“He had discovered that the earth itself was breathing.”
—Justin Gillis, referring to scientist Charles David Keeling’s finding that the levels of atmospheric CO2 oscillated according to the seasons
In an informative article published last week in the New York Times, Justin Gillis points out that now that climate change deniers—through the Republican takeover of the House—have some political clout, they intend on using it to “subject climate researchers to a season of new scrutiny”:
One of them is Representative Dana Rohrabacher, Republican of California. In a recent Congressional hearing on global warming, he said, “The CO2 levels in the atmosphere are rather undramatic.”
But most scientists trained in the physics of the atmosphere have a different reaction to the increase.
“I find it shocking,” said Pieter P. Tans, who runs the government monitoring program of which the Mauna Loa Observatory is a part. “We really are in a predicament here, and it’s getting worse every year.”
It was from data collected—beginning in the 1950s—on Hawaii’s Mauna Loa that Dr. Charles David Keeling discovered “the increasing level of carbon dioxide in the atmosphere,” which Gillis claims “transformed the scientific understanding of humanity’s relationship with the earth.”
When Keeling made his first super-accurate measurements, he discovered that the amount of carbon dioxide in the atmosphere was 310 parts per million. By the time he died in 2005, it was 380 parts per million and rising. Gillis writes that predictions are that without efforts to control carbon emissions, “the number could pass 560 before the end of the century, double what it was before the Industrial Revolution.” Here is the way Gillis explains what may result from such an increase:
The risks include melting ice sheets, rising seas, more droughts and heat waves, more flash floods, worse storms, extinction of many plants and animals, depletion of sea life and — perhaps most important — difficulty in producing an adequate supply of food. Many of these changes are taking place at a modest level already, the scientists say, but are expected to intensify.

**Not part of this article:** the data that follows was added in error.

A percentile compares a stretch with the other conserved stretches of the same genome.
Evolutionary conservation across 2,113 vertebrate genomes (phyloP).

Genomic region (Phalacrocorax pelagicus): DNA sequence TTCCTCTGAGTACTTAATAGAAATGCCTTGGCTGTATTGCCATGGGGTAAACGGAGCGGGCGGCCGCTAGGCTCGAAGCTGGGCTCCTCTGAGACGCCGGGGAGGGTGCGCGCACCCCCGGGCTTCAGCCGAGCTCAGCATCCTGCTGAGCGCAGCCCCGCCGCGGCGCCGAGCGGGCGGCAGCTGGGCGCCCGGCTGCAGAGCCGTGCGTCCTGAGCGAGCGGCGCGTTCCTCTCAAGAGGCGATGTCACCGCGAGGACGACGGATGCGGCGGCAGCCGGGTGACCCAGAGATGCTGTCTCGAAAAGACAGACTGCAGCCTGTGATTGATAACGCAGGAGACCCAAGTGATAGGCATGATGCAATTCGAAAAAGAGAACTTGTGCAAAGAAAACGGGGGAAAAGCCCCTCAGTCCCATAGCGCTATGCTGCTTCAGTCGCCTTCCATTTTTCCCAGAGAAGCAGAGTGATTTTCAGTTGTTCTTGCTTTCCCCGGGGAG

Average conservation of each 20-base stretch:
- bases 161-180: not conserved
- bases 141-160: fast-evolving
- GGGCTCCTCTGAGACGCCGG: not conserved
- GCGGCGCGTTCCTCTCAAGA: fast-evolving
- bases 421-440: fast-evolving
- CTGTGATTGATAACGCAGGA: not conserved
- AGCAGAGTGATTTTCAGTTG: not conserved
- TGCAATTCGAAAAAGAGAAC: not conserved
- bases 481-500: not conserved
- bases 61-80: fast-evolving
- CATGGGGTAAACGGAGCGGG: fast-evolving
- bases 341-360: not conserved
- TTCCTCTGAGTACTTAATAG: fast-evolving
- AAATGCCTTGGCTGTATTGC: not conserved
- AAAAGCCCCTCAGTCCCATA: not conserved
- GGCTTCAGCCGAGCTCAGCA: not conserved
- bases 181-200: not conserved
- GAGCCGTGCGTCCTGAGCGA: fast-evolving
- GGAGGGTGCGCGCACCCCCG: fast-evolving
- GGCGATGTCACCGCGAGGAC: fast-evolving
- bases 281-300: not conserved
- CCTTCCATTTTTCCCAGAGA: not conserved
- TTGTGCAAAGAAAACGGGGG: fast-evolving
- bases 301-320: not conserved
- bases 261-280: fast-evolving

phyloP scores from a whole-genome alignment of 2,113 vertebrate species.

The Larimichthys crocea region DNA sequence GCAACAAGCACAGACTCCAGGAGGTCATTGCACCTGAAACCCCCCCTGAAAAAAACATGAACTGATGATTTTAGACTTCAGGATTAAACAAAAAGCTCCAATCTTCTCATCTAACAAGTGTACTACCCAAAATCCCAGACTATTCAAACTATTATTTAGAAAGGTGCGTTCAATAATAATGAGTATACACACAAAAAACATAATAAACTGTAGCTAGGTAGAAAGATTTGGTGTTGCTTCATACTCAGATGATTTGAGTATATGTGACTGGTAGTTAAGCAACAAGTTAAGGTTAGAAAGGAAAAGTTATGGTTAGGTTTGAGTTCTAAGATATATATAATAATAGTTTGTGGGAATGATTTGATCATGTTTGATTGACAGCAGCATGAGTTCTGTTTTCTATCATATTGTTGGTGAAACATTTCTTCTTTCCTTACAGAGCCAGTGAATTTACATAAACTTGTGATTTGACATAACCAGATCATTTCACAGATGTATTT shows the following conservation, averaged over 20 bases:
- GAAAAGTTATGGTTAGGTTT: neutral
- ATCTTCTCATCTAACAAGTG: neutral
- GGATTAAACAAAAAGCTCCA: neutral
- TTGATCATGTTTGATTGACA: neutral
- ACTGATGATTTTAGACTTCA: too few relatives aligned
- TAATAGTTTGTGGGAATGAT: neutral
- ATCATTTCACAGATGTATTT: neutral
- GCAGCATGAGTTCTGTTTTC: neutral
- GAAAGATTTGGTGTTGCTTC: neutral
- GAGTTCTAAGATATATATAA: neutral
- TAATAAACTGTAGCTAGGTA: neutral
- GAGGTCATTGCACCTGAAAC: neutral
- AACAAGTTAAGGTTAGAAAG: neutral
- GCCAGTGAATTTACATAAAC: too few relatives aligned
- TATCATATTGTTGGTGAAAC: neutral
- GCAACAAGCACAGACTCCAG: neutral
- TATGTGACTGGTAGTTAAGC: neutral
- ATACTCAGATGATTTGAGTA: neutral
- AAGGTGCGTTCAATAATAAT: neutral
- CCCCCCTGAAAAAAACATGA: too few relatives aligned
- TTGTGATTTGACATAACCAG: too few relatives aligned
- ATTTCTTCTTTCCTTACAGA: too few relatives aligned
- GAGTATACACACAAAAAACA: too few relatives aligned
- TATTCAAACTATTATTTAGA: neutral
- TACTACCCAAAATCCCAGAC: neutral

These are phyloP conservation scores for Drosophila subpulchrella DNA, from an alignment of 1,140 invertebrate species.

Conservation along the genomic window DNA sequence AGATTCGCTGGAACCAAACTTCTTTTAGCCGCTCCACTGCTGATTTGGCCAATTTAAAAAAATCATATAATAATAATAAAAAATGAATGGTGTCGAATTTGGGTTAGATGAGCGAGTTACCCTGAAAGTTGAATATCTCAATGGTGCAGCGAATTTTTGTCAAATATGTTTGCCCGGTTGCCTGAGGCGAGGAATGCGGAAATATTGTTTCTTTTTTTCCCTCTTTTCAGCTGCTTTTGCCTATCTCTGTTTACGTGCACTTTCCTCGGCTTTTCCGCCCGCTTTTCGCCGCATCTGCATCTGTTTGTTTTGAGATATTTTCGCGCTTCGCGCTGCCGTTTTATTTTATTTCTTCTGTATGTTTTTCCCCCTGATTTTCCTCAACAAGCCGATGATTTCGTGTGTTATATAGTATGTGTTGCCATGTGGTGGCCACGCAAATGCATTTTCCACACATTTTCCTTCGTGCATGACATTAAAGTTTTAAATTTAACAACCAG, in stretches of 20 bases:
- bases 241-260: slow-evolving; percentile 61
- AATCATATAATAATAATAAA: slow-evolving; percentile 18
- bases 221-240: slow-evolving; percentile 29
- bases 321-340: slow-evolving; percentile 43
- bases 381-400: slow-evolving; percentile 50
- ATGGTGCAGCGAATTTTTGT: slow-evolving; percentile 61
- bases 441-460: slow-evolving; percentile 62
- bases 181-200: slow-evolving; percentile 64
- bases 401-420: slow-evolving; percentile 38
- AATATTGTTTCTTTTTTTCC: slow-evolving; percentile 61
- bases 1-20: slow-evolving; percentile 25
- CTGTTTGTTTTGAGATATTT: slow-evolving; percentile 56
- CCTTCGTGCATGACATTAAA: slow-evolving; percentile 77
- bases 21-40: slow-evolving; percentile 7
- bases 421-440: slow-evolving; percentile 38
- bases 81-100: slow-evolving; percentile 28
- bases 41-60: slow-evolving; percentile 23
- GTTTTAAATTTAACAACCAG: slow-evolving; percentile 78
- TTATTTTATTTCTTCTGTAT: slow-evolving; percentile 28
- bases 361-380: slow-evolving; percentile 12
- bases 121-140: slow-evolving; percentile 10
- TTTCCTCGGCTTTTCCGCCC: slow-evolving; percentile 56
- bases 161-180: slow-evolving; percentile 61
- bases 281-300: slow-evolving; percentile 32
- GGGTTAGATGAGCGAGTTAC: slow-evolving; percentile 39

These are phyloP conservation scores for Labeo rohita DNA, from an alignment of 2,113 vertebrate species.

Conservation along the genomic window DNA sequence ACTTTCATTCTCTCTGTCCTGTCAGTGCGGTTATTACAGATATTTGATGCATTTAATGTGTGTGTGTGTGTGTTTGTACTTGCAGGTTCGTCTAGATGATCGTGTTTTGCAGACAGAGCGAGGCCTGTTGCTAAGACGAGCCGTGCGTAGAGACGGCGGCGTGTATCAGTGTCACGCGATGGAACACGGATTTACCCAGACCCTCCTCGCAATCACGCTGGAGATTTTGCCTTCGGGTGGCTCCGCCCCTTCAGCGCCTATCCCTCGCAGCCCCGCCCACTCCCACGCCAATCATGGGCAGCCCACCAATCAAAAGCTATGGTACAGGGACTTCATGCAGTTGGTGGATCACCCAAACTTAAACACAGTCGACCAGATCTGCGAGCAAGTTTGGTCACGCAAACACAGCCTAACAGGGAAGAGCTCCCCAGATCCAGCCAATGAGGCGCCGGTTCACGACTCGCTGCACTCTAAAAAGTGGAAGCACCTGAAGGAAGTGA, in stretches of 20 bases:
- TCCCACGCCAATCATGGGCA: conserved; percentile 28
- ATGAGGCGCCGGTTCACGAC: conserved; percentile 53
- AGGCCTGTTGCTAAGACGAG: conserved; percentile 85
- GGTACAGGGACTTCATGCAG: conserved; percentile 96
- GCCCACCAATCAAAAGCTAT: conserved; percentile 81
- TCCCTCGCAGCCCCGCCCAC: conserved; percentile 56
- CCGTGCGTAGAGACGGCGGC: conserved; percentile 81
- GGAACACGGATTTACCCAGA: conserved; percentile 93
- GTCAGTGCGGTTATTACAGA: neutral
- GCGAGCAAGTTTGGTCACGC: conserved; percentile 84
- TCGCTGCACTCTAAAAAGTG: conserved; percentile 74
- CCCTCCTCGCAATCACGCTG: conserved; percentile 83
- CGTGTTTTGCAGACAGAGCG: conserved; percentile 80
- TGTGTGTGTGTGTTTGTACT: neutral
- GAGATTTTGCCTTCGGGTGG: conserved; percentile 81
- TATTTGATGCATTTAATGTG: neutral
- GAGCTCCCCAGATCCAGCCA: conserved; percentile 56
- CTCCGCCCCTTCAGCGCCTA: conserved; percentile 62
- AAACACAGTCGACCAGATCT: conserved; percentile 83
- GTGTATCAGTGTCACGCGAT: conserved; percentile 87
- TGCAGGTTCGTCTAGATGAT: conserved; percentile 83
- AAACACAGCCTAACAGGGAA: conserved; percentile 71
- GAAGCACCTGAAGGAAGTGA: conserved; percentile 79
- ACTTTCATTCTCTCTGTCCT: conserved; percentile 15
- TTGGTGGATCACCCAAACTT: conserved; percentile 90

None of that worries right-wing radio and television talk show-climatologists, their climate change credentials being that they have microphones and big mouths. It is these chattering consensus-doubters who are responsible for much of the shift in public attitudes toward climate change. Polls show an increase in skepticism, which emboldens public officials like Dana Rohrabacher and Republican Senator Jim Inhofe to pursue their crusades against the science of global warming.
According to Wikipedia, Senator Inhofe has compared the environmentalist movement to the Third Reich; he has compared the Environmental Protection Agency to the Gestapo; he has said that global warming is “the second-largest hoax ever played on the American people, after the separation of church and state.”
Needless to say, Inhofe is one of the right’s heroes, when it comes to this issue.
As for the politics of Dr. Keeling, whose research first alerted us to the possible dangers of global warming, here is Gillis again:
In an interview in La Jolla, Dr. Keeling’s widow, Louise, said that if her husband had lived to see the hardening of the political battle lines over climate change, he would have been dismayed.
“He was a registered Republican,” she said. “He just didn’t think of it as a political issue at all.”
You can bet we will be in for a real treat when newly empowered Republicans in the House execute their assault on the lifetime work of Dr. Keeling and his fellow scientists.